We know in hindsight that some mistakes were made but I’m pleased to see the reviewers concluded that none of the mistakes would have made a substantial difference that night.
We have completed our own review addressing many of the same issues from this document and will be sharing that with you and the Police Board on Tuesday.
We will be looking at all the recommendations that have been made with a view to implementation.

The mayor

Statement from Mayor Robertson on the Independent Review of the June 15 Riot

I want to start by thanking Mr Furlong and Mr Keefe for what is a detailed and comprehensive report on the June 15th riot.

They put an enormous amount of work into it, and I want to thank the two of them, their research teams and expert advisers, all of the participants and members of the public who contributed to make this report possible.

What happened that night had a terrible impact on all of us, and particularly our downtown businesses and the employees who were in those businesses when the riot took place.

I went to see the destruction first-hand that night and was appalled. In the ensuing weeks I spoke with businesses and people impacted and it was heartbreaking to hear their stories.

As well, I’ve met many of the heroes who helped protect people and property that night, and came downtown to clean and reclaim our streets in the days that followed, and they have only strengthened my faith and pride in Vancouver.

I want to thank the men and women of the VPD, our fire department, paramedics, and hospital workers, whose hard work and dedication prevented things from being much worse.

No one wants to see a scene like that again, and that’s why it’s so critical that we move quickly to accept and implement this report. This report provides a positive, solutions-oriented way forward.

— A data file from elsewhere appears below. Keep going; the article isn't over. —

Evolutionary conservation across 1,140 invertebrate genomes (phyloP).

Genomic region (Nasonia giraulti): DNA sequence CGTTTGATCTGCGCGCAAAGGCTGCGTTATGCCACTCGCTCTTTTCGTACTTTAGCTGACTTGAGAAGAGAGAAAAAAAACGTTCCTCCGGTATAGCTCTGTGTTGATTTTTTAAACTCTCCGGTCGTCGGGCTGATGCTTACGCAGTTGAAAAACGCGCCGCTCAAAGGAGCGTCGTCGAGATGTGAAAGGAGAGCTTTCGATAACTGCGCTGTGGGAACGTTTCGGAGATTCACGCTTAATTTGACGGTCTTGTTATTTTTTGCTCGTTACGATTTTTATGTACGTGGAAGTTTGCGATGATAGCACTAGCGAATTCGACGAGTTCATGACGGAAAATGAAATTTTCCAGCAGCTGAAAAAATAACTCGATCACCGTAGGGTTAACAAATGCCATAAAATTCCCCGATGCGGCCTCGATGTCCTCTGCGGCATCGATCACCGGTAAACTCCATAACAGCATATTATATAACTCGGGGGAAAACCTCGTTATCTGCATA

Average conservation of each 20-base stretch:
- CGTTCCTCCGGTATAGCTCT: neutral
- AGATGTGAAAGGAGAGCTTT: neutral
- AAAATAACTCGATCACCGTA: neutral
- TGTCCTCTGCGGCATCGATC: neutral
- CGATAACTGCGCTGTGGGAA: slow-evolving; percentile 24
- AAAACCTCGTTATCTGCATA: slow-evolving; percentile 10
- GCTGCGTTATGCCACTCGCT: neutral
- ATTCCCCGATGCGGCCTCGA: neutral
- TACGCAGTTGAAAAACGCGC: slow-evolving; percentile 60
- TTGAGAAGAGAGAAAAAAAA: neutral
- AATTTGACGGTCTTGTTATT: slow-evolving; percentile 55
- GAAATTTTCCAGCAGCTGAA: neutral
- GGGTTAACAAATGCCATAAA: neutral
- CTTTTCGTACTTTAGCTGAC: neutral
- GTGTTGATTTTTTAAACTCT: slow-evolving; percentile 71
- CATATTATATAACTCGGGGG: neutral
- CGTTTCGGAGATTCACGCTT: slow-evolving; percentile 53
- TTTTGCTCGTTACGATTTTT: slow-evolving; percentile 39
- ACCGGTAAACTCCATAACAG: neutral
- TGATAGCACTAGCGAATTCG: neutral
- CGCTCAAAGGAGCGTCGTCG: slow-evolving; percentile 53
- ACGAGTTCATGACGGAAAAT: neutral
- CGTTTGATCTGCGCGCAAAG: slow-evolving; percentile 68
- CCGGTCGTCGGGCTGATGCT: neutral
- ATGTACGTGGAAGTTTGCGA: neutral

It also acknowledges and builds on the tremendous outpouring of positive support from the public. This report captures the spirit of people in Vancouver who want to celebrate safely and responsibly and have great pride in our City.

That is why there will be a special open meeting of council next Tuesday, September 6th, where we will go through this report to discuss its findings and conclusions. During this meeting we will also give clear direction to staff to use Mr Furlong and Mr Keefe’s report to guide our planning for the Grey Cup and other major events in the future.

The recommendations from Mr Furlong and Mr Keefe are tangible, we can move quickly on them, and I am committed as Mayor to seeing all the recommendations they made for the City put into action.

It is an exhaustive report, and it will take us all some time to digest it in its entirety. However, it is one that provides a pragmatic, thoughtful framework for the city and region to hold major public gatherings safely and effectively.

Once again I want to thank Mr Furlong and Mr Keefe for their time and energy in making this report possible, and I look forward to acting on it.